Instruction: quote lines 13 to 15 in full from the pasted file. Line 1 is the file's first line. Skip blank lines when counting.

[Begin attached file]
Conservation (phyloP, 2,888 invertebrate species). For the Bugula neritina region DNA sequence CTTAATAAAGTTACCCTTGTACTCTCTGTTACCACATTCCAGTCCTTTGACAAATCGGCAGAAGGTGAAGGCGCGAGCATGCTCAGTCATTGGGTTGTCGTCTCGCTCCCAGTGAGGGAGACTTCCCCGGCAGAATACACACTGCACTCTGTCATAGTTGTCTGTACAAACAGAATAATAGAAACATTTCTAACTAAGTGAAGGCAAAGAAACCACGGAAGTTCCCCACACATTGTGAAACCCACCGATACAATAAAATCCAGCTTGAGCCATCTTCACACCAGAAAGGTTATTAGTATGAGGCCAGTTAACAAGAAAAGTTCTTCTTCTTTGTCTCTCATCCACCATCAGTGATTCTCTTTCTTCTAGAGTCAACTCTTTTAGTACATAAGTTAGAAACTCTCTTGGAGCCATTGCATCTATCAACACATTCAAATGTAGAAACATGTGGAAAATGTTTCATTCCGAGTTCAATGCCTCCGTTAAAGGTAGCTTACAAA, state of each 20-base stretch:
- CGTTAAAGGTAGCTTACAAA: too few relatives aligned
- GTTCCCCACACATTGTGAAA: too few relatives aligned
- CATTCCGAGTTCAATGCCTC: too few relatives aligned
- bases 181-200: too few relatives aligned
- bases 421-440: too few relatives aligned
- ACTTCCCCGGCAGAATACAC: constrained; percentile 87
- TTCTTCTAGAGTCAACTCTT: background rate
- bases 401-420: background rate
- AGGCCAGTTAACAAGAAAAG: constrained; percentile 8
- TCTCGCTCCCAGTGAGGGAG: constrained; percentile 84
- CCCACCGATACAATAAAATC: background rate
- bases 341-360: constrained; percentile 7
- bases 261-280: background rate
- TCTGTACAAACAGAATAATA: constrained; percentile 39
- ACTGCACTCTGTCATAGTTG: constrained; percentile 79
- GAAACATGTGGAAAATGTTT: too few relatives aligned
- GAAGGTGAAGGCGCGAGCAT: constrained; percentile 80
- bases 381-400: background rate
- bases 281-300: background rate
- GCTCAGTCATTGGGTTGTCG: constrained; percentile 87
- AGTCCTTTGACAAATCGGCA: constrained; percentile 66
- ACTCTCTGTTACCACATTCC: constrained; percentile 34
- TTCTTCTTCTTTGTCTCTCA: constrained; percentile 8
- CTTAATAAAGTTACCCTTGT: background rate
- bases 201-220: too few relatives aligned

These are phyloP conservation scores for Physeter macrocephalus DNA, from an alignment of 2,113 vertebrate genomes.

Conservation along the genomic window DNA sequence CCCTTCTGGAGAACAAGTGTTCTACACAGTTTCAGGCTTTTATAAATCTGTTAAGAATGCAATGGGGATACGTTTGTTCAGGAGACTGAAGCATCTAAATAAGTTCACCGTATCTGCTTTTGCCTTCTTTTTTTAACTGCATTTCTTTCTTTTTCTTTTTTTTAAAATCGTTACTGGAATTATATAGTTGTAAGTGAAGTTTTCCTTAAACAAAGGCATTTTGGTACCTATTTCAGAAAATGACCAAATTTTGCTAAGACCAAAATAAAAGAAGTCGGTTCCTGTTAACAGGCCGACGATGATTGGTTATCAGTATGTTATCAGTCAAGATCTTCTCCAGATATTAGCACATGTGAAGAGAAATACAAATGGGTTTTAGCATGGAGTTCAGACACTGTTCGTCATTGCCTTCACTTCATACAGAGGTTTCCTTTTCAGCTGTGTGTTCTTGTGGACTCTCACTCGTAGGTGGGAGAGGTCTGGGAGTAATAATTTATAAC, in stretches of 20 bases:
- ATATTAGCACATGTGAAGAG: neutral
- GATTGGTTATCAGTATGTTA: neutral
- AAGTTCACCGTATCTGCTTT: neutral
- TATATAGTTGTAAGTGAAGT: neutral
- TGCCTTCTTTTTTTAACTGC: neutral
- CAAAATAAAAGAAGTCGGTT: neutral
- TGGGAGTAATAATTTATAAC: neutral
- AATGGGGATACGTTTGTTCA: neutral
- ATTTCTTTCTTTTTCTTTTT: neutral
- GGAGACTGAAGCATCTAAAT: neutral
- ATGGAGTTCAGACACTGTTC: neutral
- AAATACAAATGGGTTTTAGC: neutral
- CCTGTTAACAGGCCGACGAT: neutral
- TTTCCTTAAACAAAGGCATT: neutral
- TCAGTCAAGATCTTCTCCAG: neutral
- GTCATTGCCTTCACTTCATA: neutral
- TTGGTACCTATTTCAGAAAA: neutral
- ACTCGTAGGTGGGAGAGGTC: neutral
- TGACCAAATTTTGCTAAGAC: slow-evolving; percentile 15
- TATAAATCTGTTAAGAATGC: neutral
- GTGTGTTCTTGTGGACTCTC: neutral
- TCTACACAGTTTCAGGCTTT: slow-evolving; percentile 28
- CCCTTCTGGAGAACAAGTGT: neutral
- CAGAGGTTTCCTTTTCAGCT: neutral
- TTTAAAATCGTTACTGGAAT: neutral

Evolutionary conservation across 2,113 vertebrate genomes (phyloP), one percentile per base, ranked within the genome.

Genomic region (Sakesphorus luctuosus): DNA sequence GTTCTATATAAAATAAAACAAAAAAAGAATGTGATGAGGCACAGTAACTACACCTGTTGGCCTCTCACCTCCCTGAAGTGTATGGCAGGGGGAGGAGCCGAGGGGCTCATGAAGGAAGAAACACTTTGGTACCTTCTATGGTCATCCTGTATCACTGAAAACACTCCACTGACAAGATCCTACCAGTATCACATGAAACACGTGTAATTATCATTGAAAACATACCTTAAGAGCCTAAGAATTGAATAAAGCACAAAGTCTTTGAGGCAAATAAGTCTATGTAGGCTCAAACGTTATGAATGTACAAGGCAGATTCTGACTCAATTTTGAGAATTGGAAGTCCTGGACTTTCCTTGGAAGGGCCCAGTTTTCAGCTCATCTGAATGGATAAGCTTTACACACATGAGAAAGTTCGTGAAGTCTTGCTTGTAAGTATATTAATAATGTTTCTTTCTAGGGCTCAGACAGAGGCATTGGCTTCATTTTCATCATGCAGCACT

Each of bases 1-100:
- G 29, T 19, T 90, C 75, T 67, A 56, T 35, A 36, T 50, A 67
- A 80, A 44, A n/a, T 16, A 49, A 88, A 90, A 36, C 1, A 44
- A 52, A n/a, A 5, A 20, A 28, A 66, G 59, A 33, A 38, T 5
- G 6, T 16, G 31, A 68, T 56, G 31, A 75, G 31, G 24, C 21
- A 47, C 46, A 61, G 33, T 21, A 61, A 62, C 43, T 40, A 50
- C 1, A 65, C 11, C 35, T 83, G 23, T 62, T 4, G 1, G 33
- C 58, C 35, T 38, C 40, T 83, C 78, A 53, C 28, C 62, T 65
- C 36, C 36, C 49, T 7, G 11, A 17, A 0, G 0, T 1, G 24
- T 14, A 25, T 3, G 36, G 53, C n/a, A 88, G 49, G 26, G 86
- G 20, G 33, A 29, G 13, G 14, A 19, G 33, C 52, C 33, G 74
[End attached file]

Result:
- bases 341-360: constrained; percentile 7
- bases 261-280: background rate
- TCTGTACAAACAGAATAATA: constrained; percentile 39